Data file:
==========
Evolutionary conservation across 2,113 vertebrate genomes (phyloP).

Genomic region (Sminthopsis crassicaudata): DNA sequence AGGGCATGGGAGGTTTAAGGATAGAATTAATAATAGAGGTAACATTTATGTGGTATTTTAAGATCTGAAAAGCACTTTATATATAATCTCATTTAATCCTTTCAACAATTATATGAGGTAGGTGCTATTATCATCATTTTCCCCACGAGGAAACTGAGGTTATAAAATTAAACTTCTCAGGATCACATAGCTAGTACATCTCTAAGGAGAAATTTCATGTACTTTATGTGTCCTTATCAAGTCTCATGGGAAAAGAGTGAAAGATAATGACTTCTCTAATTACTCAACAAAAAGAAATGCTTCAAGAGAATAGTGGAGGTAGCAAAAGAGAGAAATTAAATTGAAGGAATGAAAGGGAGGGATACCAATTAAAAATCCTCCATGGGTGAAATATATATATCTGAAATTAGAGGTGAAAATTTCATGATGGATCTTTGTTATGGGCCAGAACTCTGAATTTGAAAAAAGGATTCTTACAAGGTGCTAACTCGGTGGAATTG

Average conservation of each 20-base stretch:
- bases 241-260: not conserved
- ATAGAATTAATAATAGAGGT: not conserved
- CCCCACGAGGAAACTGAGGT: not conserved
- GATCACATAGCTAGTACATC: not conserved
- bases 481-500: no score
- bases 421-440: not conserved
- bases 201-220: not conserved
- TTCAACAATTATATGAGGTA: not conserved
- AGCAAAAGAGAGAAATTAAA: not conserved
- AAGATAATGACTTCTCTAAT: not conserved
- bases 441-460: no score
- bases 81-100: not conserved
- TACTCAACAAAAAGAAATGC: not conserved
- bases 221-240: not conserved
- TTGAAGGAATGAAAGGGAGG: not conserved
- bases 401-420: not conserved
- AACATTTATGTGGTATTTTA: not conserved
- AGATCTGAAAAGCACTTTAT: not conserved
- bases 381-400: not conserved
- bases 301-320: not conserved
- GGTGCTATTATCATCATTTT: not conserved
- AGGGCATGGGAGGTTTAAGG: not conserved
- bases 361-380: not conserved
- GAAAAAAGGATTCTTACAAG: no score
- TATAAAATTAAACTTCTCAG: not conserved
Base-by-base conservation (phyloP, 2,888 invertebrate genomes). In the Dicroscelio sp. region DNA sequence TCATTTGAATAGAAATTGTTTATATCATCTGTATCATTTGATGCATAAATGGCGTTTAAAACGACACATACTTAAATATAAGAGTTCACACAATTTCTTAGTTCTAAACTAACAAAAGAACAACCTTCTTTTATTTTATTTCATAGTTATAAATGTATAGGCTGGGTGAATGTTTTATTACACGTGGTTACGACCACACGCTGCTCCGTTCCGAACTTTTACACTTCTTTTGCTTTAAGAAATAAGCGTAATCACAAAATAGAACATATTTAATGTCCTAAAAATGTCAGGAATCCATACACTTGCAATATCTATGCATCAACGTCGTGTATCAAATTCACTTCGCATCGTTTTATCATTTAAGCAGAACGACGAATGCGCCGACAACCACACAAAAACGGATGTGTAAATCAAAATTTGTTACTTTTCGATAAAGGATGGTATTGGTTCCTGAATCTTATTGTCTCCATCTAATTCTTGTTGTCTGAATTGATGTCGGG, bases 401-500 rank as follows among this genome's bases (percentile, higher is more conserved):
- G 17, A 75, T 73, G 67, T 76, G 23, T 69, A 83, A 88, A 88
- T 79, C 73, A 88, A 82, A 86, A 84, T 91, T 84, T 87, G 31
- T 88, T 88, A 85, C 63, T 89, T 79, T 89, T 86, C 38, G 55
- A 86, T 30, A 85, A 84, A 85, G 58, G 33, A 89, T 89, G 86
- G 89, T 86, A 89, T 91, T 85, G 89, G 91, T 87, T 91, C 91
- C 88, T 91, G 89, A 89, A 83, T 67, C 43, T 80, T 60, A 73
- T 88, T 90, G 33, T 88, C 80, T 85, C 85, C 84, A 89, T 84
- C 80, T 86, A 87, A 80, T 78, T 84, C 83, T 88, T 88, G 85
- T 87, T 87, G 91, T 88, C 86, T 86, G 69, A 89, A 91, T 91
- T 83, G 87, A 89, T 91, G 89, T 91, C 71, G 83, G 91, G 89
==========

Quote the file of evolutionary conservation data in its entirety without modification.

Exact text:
Evolutionary conservation across 2,113 vertebrate genomes (phyloP).

Genomic region (Sminthopsis crassicaudata): DNA sequence AGGGCATGGGAGGTTTAAGGATAGAATTAATAATAGAGGTAACATTTATGTGGTATTTTAAGATCTGAAAAGCACTTTATATATAATCTCATTTAATCCTTTCAACAATTATATGAGGTAGGTGCTATTATCATCATTTTCCCCACGAGGAAACTGAGGTTATAAAATTAAACTTCTCAGGATCACATAGCTAGTACATCTCTAAGGAGAAATTTCATGTACTTTATGTGTCCTTATCAAGTCTCATGGGAAAAGAGTGAAAGATAATGACTTCTCTAATTACTCAACAAAAAGAAATGCTTCAAGAGAATAGTGGAGGTAGCAAAAGAGAGAAATTAAATTGAAGGAATGAAAGGGAGGGATACCAATTAAAAATCCTCCATGGGTGAAATATATATATCTGAAATTAGAGGTGAAAATTTCATGATGGATCTTTGTTATGGGCCAGAACTCTGAATTTGAAAAAAGGATTCTTACAAGGTGCTAACTCGGTGGAATTG

Average conservation of each 20-base stretch:
- bases 241-260: not conserved
- ATAGAATTAATAATAGAGGT: not conserved
- CCCCACGAGGAAACTGAGGT: not conserved
- GATCACATAGCTAGTACATC: not conserved
- bases 481-500: no score
- bases 421-440: not conserved
- bases 201-220: not conserved
- TTCAACAATTATATGAGGTA: not conserved
- AGCAAAAGAGAGAAATTAAA: not conserved
- AAGATAATGACTTCTCTAAT: not conserved
- bases 441-460: no score
- bases 81-100: not conserved
- TACTCAACAAAAAGAAATGC: not conserved
- bases 221-240: not conserved
- TTGAAGGAATGAAAGGGAGG: not conserved
- bases 401-420: not conserved
- AACATTTATGTGGTATTTTA: not conserved
- AGATCTGAAAAGCACTTTAT: not conserved
- bases 381-400: not conserved
- bases 301-320: not conserved
- GGTGCTATTATCATCATTTT: not conserved
- AGGGCATGGGAGGTTTAAGG: not conserved
- bases 361-380: not conserved
- GAAAAAAGGATTCTTACAAG: no score
- TATAAAATTAAACTTCTCAG: not conserved
Base-by-base conservation (phyloP, 2,888 invertebrate genomes). In the Dicroscelio sp. region DNA sequence TCATTTGAATAGAAATTGTTTATATCATCTGTATCATTTGATGCATAAATGGCGTTTAAAACGACACATACTTAAATATAAGAGTTCACACAATTTCTTAGTTCTAAACTAACAAAAGAACAACCTTCTTTTATTTTATTTCATAGTTATAAATGTATAGGCTGGGTGAATGTTTTATTACACGTGGTTACGACCACACGCTGCTCCGTTCCGAACTTTTACACTTCTTTTGCTTTAAGAAATAAGCGTAATCACAAAATAGAACATATTTAATGTCCTAAAAATGTCAGGAATCCATACACTTGCAATATCTATGCATCAACGTCGTGTATCAAATTCACTTCGCATCGTTTTATCATTTAAGCAGAACGACGAATGCGCCGACAACCACACAAAAACGGATGTGTAAATCAAAATTTGTTACTTTTCGATAAAGGATGGTATTGGTTCCTGAATCTTATTGTCTCCATCTAATTCTTGTTGTCTGAATTGATGTCGGG, bases 401-500 rank as follows among this genome's bases (percentile, higher is more conserved):
- G 17, A 75, T 73, G 67, T 76, G 23, T 69, A 83, A 88, A 88
- T 79, C 73, A 88, A 82, A 86, A 84, T 91, T 84, T 87, G 31
- T 88, T 88, A 85, C 63, T 89, T 79, T 89, T 86, C 38, G 55
- A 86, T 30, A 85, A 84, A 85, G 58, G 33, A 89, T 89, G 86
- G 89, T 86, A 89, T 91, T 85, G 89, G 91, T 87, T 91, C 91
- C 88, T 91, G 89, A 89, A 83, T 67, C 43, T 80, T 60, A 73
- T 88, T 90, G 33, T 88, C 80, T 85, C 85, C 84, A 89, T 84
- C 80, T 86, A 87, A 80, T 78, T 84, C 83, T 88, T 88, G 85
- T 87, T 87, G 91, T 88, C 86, T 86, G 69, A 89, A 91, T 91
- T 83, G 87, A 89, T 91, G 89, T 91, C 71, G 83, G 91, G 89